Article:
Figure 2. Impact of “The US vs. The World” Trade War(2021, % of Baseline GDP)

Figure 2. Impact of “The US vs. The World” Trade War
(2021, % of Baseline GDP)
Source: Authors’ own illustration based on Kumagai et al. (2021).

Pull the US Back to the Multilateral Trade Negotiations

As previously discussed, the IDE-GSM analysis shows that an escalation of the US-China trade war would affect the US and China by −0.4% and −0.5%, respectively, which is not insignificant for both economies, given that the IMF forecasts GDP growth of 2.3% for the US and 6.3% for China in 2019. However, as long as the trade war remains bilateral, its impact on the global economy will be limited, and some countries, particularly those in the E&E industry, will profit while others fight.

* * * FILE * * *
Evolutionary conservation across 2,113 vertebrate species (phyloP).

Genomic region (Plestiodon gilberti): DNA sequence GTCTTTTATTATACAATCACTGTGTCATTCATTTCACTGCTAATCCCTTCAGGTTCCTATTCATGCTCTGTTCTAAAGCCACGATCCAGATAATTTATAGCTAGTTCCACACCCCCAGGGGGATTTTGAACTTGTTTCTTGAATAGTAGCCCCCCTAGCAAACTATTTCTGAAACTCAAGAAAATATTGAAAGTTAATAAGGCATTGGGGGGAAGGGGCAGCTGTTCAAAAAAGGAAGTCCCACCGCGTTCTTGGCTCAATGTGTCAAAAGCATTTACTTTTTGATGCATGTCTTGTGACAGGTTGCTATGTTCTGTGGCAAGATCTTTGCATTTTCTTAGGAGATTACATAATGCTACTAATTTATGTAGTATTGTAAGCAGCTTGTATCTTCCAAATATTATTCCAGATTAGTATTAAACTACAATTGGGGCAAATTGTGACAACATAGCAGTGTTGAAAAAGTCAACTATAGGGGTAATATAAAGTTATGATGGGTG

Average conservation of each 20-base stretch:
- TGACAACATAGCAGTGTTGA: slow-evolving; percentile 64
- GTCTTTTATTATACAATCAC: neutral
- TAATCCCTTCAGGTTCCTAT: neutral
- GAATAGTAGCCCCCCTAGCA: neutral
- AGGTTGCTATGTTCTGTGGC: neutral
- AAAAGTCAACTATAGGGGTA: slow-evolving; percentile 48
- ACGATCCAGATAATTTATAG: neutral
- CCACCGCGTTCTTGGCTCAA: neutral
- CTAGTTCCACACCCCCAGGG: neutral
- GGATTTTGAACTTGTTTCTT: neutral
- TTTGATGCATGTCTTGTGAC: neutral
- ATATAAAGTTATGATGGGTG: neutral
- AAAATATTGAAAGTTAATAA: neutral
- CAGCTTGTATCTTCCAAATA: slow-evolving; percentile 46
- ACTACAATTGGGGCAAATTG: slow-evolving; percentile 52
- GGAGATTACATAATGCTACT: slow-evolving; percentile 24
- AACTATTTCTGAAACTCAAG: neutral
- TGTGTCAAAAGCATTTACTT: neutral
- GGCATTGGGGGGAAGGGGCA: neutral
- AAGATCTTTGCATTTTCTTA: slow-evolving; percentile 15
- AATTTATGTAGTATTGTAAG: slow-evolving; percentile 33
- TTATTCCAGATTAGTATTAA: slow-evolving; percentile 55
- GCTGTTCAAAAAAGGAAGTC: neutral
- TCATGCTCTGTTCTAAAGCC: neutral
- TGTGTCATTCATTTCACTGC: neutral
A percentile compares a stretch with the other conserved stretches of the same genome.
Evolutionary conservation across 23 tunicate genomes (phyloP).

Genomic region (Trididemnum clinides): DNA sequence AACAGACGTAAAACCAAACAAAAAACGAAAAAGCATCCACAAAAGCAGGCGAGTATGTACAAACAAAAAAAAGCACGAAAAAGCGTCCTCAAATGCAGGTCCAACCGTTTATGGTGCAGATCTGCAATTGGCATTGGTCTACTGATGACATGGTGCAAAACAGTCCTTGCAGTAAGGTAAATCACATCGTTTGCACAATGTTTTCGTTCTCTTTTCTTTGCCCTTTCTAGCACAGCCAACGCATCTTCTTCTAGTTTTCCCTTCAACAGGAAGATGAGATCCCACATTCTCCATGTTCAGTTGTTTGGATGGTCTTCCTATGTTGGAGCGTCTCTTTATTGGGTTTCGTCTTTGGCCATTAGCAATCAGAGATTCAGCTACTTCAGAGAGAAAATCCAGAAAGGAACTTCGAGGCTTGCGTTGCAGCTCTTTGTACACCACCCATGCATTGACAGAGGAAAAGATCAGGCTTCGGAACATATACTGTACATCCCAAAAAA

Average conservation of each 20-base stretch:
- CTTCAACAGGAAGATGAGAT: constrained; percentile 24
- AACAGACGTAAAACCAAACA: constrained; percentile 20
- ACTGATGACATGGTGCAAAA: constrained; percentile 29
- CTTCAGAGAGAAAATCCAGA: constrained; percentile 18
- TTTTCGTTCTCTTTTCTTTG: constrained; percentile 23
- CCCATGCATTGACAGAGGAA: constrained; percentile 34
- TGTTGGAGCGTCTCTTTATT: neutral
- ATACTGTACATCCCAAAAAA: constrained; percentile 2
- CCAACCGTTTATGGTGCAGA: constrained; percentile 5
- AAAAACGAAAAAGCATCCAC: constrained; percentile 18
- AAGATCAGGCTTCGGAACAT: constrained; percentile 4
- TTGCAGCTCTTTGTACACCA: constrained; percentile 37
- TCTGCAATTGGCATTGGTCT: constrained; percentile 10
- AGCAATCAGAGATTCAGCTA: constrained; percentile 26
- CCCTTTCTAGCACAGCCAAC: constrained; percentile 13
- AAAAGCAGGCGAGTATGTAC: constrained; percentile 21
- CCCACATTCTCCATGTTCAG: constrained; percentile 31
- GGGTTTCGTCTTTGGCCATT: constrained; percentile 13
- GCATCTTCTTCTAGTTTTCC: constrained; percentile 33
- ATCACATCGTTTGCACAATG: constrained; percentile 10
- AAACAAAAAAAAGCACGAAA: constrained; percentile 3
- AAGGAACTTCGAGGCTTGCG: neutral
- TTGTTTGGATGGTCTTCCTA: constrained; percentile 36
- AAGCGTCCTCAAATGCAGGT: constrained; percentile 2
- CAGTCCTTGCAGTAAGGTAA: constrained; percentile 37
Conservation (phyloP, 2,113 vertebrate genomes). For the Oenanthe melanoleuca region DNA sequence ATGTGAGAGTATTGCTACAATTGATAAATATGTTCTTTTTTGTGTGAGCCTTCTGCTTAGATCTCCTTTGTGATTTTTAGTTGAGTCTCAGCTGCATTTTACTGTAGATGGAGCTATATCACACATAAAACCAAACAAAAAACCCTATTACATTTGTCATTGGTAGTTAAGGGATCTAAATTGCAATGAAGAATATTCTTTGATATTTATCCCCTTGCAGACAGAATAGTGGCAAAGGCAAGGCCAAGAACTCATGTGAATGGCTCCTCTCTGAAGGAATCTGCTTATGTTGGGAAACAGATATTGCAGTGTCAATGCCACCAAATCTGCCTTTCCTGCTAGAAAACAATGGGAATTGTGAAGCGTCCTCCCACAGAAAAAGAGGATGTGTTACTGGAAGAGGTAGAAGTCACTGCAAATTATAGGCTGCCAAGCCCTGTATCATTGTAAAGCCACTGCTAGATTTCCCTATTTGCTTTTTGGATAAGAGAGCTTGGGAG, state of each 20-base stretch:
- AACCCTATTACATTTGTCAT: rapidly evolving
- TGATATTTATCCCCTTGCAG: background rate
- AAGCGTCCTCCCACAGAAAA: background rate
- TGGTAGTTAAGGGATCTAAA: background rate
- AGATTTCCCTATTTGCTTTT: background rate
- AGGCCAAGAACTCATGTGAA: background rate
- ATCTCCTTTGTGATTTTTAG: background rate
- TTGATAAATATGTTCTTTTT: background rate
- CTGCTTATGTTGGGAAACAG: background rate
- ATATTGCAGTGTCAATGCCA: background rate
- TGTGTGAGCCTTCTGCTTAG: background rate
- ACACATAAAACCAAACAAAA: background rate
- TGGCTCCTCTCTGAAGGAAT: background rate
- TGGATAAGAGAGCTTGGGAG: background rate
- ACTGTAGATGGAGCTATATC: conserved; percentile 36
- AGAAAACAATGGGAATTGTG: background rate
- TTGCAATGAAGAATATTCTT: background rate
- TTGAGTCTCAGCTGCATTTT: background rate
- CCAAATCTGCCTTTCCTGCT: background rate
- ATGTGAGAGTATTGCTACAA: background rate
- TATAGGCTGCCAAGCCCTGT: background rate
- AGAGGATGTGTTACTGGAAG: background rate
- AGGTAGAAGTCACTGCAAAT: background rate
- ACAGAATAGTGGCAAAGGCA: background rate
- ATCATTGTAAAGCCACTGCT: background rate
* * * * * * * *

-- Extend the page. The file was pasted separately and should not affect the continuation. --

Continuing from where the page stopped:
However, suppose bilateral trade negotiations were launched against other countries in the same manner as the US has used against China, a scenario that is unlikely under the Biden administration. In that case, many East Asian countries would be far more vulnerable than China. This is because East Asian countries originally exported a high percentage of their products to the US, and a large portion of their exports are in the E&E industry, which is vulnerable to tariffs.

For the time being, the US-China trade war may represent a “business opportunity” for East Asian countries. However, they should not rejoice in China’s misfortune because the negative consequences of a trade war with the US are far more severe for these countries than for China. To prevent the US from extending similar negotiating methods to other countries, East Asian countries should work together to bring the US back into multilateral trade frameworks, such as TPP and FTAAP.